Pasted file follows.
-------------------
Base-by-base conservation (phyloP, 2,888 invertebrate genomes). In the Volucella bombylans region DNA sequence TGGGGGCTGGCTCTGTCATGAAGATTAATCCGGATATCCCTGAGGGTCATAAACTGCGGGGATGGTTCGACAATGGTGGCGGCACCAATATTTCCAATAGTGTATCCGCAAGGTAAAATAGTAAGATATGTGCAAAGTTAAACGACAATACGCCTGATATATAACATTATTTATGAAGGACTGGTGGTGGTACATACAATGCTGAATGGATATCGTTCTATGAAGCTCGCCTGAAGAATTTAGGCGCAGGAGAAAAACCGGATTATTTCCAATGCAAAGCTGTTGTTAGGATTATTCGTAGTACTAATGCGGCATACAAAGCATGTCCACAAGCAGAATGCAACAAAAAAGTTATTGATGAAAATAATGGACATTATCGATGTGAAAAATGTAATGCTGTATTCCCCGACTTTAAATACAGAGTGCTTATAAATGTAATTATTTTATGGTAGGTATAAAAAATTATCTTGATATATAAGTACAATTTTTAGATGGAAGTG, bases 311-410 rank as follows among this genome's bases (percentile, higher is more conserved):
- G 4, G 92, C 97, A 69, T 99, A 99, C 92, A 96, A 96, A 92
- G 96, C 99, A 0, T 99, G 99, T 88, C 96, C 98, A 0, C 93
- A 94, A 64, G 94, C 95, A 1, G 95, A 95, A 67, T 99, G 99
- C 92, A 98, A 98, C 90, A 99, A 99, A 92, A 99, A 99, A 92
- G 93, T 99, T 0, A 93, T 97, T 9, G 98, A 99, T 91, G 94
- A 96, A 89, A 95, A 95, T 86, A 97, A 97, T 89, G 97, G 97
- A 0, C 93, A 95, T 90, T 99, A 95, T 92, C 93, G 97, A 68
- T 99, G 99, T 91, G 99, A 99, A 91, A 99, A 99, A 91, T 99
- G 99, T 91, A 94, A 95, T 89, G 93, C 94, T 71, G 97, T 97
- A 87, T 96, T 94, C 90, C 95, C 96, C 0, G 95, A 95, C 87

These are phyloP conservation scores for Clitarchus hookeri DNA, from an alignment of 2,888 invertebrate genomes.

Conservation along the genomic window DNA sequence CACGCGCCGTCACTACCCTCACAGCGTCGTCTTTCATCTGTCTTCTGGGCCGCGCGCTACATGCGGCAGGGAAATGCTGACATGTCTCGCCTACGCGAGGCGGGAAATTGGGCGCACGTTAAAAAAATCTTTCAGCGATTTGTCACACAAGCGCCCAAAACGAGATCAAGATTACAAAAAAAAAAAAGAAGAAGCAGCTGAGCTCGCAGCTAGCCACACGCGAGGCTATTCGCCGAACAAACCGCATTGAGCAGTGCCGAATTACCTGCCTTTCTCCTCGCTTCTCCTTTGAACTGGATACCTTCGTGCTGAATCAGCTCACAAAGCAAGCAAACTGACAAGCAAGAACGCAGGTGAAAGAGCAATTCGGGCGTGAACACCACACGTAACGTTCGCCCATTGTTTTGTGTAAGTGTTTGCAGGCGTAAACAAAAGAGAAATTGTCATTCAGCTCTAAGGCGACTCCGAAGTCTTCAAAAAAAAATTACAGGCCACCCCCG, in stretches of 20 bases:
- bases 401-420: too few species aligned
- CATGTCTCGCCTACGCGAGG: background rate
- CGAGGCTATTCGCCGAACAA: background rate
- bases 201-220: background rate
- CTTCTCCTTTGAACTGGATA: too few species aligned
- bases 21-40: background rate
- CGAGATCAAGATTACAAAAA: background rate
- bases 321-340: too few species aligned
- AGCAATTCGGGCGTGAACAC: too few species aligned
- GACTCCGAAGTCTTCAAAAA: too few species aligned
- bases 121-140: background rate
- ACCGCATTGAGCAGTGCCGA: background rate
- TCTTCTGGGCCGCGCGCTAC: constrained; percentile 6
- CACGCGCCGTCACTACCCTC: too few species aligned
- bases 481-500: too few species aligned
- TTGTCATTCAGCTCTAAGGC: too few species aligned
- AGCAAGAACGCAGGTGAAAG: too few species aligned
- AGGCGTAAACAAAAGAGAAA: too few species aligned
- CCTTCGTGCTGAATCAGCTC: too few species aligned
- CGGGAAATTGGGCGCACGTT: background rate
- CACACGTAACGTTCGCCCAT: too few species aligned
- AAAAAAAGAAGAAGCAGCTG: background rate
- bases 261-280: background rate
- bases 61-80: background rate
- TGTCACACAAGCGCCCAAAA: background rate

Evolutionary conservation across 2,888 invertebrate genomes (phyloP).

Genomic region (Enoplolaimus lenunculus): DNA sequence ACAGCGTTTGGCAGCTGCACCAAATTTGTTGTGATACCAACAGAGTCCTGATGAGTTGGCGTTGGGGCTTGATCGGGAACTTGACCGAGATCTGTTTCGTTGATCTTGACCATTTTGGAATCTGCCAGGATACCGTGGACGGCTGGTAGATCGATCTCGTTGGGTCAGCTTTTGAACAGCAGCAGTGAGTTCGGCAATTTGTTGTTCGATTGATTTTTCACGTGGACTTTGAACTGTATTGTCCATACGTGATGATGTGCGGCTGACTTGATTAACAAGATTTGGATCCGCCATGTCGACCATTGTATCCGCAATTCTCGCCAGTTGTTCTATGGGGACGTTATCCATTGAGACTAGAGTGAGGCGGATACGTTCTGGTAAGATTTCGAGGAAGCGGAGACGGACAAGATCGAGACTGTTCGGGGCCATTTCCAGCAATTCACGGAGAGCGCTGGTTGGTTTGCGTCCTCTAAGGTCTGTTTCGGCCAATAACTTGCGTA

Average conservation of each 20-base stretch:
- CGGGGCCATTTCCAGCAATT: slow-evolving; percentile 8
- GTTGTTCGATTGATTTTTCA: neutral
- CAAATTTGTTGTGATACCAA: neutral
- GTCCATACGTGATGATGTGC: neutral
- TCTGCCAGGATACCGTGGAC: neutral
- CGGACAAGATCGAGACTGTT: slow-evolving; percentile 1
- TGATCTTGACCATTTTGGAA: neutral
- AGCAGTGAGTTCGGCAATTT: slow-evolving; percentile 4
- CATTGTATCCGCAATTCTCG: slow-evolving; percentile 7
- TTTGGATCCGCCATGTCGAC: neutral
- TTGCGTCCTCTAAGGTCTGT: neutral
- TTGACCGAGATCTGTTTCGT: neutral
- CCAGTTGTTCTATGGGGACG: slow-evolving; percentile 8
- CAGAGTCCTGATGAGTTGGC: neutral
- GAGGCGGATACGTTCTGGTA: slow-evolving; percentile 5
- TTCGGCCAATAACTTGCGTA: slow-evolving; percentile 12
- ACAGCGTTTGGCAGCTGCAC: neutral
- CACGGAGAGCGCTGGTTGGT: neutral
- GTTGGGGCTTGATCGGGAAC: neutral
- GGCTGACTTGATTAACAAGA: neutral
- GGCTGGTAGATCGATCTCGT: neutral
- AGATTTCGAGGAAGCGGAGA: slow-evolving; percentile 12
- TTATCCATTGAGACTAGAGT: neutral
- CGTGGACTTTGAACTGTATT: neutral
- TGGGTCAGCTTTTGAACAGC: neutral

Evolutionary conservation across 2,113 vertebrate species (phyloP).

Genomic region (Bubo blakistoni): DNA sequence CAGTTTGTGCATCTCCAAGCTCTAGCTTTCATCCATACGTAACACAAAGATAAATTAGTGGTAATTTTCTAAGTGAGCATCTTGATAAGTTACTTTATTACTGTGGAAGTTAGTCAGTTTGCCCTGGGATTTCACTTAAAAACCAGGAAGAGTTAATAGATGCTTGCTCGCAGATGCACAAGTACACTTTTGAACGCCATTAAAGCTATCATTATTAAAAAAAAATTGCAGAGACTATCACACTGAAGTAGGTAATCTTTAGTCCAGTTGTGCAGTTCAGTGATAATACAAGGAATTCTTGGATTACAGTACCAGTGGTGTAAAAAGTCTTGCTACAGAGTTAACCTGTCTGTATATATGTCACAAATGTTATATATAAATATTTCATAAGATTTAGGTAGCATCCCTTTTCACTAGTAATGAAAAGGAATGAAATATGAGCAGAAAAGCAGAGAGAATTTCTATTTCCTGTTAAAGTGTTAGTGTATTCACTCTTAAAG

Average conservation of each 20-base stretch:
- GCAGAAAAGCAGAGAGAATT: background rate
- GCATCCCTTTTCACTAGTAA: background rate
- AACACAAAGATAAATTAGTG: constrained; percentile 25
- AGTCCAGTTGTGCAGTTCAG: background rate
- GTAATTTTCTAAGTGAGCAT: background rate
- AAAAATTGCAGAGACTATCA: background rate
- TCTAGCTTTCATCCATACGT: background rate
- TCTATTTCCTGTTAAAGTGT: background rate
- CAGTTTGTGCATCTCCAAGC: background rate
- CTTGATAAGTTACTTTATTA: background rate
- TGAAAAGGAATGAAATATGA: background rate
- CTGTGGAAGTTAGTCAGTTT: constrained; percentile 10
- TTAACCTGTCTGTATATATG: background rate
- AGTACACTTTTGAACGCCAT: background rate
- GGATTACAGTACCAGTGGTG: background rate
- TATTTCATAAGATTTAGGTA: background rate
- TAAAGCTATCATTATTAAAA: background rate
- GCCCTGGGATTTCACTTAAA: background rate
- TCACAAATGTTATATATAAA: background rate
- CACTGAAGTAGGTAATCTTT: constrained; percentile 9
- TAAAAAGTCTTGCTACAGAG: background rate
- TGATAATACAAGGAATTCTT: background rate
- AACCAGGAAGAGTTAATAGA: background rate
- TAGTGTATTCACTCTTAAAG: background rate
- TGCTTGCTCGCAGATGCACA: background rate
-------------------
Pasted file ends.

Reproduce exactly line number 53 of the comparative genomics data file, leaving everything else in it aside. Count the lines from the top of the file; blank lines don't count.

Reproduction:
- TTGACCGAGATCTGTTTCGT: neutral